- Holt paperback
New York :
Henry, Holt, and Co
- 1st Owl Books ed
- Item Description
- "With a new introduction by Nathaniel Philbrick"--Cover.
"Fiftieth-anniversary edition"--P.  of cover.
"A Owl Book."
"First published in hardcover in 1955 by Henry, Holt, and Company"--T.p. verso.
- Physical Description
- xx, 182 p. : ill. ; 21 cm
- Includes bibliographical references (p. xvii).
- Main Author
Presents an absorbing, minute-by-minute account of the demise of the "unsinkable" Titanic, the massive luxury liner that housed a French "sidewalk cafe" and a grand staircase, among other extravagances, but failed to provide enough lifeboats for the 2,207 passengers on board. Reprint. 35,000 first printing.Review by Publisher Summary 2
Recounts the demise of the "unsinkable" Titanic, the massive luxury liner that housed extravagances such as a French "sidewalk cafe" and a grand staircase, but failed to provide enough lifeboats for the 2,207 passengers on board.Review by Publisher Summary 3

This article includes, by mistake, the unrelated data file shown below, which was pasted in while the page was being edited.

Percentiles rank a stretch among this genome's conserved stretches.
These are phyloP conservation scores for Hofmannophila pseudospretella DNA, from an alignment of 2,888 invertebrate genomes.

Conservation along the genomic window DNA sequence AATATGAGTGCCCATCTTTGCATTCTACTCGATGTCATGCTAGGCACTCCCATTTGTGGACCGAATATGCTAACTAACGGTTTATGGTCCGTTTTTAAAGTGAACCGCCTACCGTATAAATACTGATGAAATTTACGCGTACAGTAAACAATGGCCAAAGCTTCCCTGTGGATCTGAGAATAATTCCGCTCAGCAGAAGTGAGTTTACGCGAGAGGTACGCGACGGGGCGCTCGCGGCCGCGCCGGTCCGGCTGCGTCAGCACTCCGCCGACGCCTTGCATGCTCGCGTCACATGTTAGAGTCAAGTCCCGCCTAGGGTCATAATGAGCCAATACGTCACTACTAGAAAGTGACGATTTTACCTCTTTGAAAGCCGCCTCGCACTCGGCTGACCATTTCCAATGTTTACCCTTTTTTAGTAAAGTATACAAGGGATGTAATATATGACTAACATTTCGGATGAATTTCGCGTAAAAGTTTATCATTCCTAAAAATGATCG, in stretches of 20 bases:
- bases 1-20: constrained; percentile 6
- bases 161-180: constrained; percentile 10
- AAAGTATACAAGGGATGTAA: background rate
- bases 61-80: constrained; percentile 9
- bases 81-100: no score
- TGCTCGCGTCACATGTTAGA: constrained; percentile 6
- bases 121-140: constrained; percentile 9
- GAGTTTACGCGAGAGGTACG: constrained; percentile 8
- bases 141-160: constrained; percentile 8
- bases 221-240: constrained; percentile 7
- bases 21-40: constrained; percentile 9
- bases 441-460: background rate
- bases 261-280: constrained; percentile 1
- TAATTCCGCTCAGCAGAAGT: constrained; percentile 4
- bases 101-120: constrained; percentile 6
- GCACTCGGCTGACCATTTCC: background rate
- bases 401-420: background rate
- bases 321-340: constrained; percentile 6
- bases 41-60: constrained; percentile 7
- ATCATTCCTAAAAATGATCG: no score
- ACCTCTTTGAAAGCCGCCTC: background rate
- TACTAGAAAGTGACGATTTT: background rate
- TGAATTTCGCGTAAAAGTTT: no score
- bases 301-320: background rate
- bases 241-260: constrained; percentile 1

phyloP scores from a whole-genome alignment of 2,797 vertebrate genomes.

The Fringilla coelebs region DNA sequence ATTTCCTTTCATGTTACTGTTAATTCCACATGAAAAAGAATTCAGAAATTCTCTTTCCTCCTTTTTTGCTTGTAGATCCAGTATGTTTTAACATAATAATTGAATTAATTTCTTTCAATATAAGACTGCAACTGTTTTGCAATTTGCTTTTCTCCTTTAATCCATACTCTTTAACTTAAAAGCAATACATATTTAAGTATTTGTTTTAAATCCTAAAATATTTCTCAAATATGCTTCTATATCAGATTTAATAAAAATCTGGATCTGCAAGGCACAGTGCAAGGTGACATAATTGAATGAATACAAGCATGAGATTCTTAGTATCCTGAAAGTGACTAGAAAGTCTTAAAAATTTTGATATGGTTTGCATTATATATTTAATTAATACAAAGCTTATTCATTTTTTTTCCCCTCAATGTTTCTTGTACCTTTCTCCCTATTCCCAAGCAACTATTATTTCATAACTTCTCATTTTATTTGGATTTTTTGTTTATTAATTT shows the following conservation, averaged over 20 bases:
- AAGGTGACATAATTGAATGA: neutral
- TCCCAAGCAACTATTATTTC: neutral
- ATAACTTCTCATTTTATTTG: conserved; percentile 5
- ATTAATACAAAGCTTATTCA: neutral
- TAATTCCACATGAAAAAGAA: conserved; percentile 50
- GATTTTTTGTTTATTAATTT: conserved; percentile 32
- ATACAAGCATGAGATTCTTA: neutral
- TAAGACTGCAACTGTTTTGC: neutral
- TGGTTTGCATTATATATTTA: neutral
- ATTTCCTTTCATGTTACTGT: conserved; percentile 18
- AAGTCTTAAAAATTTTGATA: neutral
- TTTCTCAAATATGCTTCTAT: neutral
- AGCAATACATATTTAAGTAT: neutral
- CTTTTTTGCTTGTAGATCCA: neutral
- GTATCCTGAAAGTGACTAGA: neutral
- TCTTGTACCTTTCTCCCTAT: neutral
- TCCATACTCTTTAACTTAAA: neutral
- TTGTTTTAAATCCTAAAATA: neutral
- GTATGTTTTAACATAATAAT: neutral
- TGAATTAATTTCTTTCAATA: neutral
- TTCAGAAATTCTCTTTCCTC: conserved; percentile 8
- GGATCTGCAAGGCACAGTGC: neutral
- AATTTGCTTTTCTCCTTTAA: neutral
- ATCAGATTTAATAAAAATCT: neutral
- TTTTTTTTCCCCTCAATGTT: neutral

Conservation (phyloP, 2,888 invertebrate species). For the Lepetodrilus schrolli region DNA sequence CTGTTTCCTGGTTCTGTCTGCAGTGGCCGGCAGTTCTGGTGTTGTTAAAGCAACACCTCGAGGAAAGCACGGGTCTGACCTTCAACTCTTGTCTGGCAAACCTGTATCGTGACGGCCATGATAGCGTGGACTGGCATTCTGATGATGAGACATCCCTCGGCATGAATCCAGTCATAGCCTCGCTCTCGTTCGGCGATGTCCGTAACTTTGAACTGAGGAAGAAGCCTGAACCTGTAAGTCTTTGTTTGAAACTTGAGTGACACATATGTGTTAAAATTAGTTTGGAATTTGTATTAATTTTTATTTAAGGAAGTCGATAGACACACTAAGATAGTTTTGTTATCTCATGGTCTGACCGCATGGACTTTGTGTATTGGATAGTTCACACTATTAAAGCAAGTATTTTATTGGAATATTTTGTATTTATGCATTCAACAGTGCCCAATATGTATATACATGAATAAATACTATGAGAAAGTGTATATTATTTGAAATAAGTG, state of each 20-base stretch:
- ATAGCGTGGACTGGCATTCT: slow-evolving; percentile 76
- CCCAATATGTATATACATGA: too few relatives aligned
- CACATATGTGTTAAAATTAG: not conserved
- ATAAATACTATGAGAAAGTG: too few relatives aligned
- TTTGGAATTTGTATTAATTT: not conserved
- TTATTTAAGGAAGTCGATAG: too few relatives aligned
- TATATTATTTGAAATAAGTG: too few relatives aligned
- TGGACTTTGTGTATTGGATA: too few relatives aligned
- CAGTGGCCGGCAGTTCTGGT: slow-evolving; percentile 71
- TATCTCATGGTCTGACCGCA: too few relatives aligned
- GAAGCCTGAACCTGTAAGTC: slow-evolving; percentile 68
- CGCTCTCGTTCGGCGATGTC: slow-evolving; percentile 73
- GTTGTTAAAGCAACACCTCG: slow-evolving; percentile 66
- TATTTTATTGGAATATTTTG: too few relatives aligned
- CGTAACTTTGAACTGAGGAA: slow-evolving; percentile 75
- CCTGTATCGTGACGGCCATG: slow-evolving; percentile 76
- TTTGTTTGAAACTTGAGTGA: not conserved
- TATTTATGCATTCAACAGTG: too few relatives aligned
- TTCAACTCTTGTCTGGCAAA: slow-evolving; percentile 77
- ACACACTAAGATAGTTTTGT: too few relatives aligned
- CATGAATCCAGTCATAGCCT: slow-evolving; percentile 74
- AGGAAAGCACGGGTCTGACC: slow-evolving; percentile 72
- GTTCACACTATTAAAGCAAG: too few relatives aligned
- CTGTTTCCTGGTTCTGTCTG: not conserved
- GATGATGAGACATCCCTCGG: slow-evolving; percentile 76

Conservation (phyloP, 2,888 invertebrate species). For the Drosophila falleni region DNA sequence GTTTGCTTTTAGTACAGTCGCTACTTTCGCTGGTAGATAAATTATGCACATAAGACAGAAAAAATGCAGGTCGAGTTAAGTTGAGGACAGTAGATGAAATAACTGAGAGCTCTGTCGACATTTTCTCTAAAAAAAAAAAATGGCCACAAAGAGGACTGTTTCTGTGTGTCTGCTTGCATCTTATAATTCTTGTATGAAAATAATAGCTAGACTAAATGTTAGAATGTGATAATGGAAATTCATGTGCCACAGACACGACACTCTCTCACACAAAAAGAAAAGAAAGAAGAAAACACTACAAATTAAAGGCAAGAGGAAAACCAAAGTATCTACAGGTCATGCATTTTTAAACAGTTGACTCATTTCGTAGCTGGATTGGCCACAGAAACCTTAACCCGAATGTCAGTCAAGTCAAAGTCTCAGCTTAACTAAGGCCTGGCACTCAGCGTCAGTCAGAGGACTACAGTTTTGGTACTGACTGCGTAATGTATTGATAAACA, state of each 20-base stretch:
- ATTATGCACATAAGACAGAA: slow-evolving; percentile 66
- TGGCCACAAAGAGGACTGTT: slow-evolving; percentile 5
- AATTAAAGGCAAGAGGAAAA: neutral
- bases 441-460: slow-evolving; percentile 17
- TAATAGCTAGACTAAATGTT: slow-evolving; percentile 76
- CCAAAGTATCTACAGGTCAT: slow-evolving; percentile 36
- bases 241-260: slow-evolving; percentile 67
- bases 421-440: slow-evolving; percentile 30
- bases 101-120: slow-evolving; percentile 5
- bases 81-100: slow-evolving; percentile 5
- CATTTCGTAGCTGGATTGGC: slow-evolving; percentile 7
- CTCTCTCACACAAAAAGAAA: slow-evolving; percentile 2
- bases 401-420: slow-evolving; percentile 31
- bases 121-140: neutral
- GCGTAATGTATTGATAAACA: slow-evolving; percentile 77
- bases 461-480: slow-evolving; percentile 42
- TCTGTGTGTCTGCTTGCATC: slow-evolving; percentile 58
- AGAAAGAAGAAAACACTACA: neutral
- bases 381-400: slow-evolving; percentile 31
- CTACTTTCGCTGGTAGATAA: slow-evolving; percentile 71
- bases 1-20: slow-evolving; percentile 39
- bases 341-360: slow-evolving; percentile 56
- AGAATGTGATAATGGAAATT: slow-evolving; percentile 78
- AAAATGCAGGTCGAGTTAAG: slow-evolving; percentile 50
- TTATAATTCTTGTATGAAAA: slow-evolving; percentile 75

The classic minute-by-minute account of the sinking of the Titanic, in a 50th anniversary edition with a new introduction by Nathaniel Philbrick First published in 1955, A Night to Remember remains a completely riveting account of the Titanic's fatal collision and the behavior of the passengers and crew, both noble and ignominious. Some sacrificed their lives, while others fought like animals for their own survival. Wives beseeched husbands to join them in lifeboats; gentlemen went taut-lipped to their deaths in full evening dress; and hundreds of steerage passengers, trapped below decks, sought help in vain. Available for the first time in trade paperback and with a new introduction for the 50th anniversary edition by Nathaniel Phil-brick, author of In the Heart of the Sea and Sea of Glory, Walter Lord's classic minute-by-minute re-creation is as vivid now as it was upon first publication fifty years ago. From the initial distress flares to the struggles of those left adrift for hours in freezing waters, this semicentennial edition brings that moonlit night in 1912 to life for a new generation of readers.